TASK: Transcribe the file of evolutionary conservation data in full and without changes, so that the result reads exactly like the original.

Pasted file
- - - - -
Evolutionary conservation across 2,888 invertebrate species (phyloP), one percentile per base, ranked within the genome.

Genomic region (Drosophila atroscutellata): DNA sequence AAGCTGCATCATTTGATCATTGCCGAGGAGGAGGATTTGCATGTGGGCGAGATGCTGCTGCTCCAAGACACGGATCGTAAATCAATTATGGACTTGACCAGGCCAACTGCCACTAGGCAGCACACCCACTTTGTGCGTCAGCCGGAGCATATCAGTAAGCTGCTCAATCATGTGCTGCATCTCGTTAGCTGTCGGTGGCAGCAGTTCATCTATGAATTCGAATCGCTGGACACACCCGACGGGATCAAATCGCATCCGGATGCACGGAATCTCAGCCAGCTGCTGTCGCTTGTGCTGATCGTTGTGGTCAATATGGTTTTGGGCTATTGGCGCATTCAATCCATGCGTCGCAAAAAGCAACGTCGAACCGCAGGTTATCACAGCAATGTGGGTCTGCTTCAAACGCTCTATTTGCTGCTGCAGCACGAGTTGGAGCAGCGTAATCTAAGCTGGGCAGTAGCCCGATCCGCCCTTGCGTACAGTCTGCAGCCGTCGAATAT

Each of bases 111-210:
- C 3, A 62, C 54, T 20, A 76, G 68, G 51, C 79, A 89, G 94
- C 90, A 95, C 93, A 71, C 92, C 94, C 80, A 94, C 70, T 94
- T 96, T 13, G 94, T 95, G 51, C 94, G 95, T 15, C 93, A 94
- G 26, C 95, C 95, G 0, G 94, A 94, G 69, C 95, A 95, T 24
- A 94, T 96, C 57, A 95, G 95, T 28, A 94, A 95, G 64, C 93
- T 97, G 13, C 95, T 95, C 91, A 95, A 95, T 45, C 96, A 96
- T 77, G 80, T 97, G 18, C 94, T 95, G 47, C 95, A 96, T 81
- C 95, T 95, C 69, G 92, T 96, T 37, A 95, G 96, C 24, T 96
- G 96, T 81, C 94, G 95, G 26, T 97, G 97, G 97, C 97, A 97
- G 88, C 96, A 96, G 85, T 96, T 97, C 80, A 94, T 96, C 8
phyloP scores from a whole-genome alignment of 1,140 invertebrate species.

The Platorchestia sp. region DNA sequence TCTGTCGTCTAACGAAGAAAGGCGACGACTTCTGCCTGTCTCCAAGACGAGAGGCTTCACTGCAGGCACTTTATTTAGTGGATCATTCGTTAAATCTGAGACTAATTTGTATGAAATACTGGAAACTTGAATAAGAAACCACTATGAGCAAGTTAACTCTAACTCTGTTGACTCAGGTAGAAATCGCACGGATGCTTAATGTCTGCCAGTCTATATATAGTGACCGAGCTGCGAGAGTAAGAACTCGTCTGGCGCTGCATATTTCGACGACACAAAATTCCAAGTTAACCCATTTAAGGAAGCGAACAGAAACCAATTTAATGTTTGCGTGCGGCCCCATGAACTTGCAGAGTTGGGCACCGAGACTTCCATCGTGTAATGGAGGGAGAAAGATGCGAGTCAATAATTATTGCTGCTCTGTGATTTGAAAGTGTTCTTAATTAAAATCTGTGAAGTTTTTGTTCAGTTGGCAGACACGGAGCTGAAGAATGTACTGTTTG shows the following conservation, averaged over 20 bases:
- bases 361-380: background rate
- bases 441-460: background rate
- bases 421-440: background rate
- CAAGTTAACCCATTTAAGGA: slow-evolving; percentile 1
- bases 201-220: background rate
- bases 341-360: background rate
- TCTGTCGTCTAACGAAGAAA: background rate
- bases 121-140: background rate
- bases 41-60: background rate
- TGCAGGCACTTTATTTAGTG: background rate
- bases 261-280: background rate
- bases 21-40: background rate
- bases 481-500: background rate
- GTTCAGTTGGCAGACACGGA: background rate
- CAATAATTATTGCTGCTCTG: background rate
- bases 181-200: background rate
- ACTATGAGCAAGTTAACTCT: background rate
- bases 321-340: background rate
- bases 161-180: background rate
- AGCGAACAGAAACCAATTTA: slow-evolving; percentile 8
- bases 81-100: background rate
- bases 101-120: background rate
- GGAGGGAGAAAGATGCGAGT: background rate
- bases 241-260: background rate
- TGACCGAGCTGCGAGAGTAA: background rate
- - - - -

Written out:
Evolutionary conservation across 2,888 invertebrate species (phyloP), one percentile per base, ranked within the genome.

Genomic region (Drosophila atroscutellata): DNA sequence AAGCTGCATCATTTGATCATTGCCGAGGAGGAGGATTTGCATGTGGGCGAGATGCTGCTGCTCCAAGACACGGATCGTAAATCAATTATGGACTTGACCAGGCCAACTGCCACTAGGCAGCACACCCACTTTGTGCGTCAGCCGGAGCATATCAGTAAGCTGCTCAATCATGTGCTGCATCTCGTTAGCTGTCGGTGGCAGCAGTTCATCTATGAATTCGAATCGCTGGACACACCCGACGGGATCAAATCGCATCCGGATGCACGGAATCTCAGCCAGCTGCTGTCGCTTGTGCTGATCGTTGTGGTCAATATGGTTTTGGGCTATTGGCGCATTCAATCCATGCGTCGCAAAAAGCAACGTCGAACCGCAGGTTATCACAGCAATGTGGGTCTGCTTCAAACGCTCTATTTGCTGCTGCAGCACGAGTTGGAGCAGCGTAATCTAAGCTGGGCAGTAGCCCGATCCGCCCTTGCGTACAGTCTGCAGCCGTCGAATAT

Each of bases 111-210:
- C 3, A 62, C 54, T 20, A 76, G 68, G 51, C 79, A 89, G 94
- C 90, A 95, C 93, A 71, C 92, C 94, C 80, A 94, C 70, T 94
- T 96, T 13, G 94, T 95, G 51, C 94, G 95, T 15, C 93, A 94
- G 26, C 95, C 95, G 0, G 94, A 94, G 69, C 95, A 95, T 24
- A 94, T 96, C 57, A 95, G 95, T 28, A 94, A 95, G 64, C 93
- T 97, G 13, C 95, T 95, C 91, A 95, A 95, T 45, C 96, A 96
- T 77, G 80, T 97, G 18, C 94, T 95, G 47, C 95, A 96, T 81
- C 95, T 95, C 69, G 92, T 96, T 37, A 95, G 96, C 24, T 96
- G 96, T 81, C 94, G 95, G 26, T 97, G 97, G 97, C 97, A 97
- G 88, C 96, A 96, G 85, T 96, T 97, C 80, A 94, T 96, C 8
phyloP scores from a whole-genome alignment of 1,140 invertebrate species.

The Platorchestia sp. region DNA sequence TCTGTCGTCTAACGAAGAAAGGCGACGACTTCTGCCTGTCTCCAAGACGAGAGGCTTCACTGCAGGCACTTTATTTAGTGGATCATTCGTTAAATCTGAGACTAATTTGTATGAAATACTGGAAACTTGAATAAGAAACCACTATGAGCAAGTTAACTCTAACTCTGTTGACTCAGGTAGAAATCGCACGGATGCTTAATGTCTGCCAGTCTATATATAGTGACCGAGCTGCGAGAGTAAGAACTCGTCTGGCGCTGCATATTTCGACGACACAAAATTCCAAGTTAACCCATTTAAGGAAGCGAACAGAAACCAATTTAATGTTTGCGTGCGGCCCCATGAACTTGCAGAGTTGGGCACCGAGACTTCCATCGTGTAATGGAGGGAGAAAGATGCGAGTCAATAATTATTGCTGCTCTGTGATTTGAAAGTGTTCTTAATTAAAATCTGTGAAGTTTTTGTTCAGTTGGCAGACACGGAGCTGAAGAATGTACTGTTTG shows the following conservation, averaged over 20 bases:
- bases 361-380: background rate
- bases 441-460: background rate
- bases 421-440: background rate
- CAAGTTAACCCATTTAAGGA: slow-evolving; percentile 1
- bases 201-220: background rate
- bases 341-360: background rate
- TCTGTCGTCTAACGAAGAAA: background rate
- bases 121-140: background rate
- bases 41-60: background rate
- TGCAGGCACTTTATTTAGTG: background rate
- bases 261-280: background rate
- bases 21-40: background rate
- bases 481-500: background rate
- GTTCAGTTGGCAGACACGGA: background rate
- CAATAATTATTGCTGCTCTG: background rate
- bases 181-200: background rate
- ACTATGAGCAAGTTAACTCT: background rate
- bases 321-340: background rate
- bases 161-180: background rate
- AGCGAACAGAAACCAATTTA: slow-evolving; percentile 8
- bases 81-100: background rate
- bases 101-120: background rate
- GGAGGGAGAAAGATGCGAGT: background rate
- bases 241-260: background rate
- TGACCGAGCTGCGAGAGTAA: background rate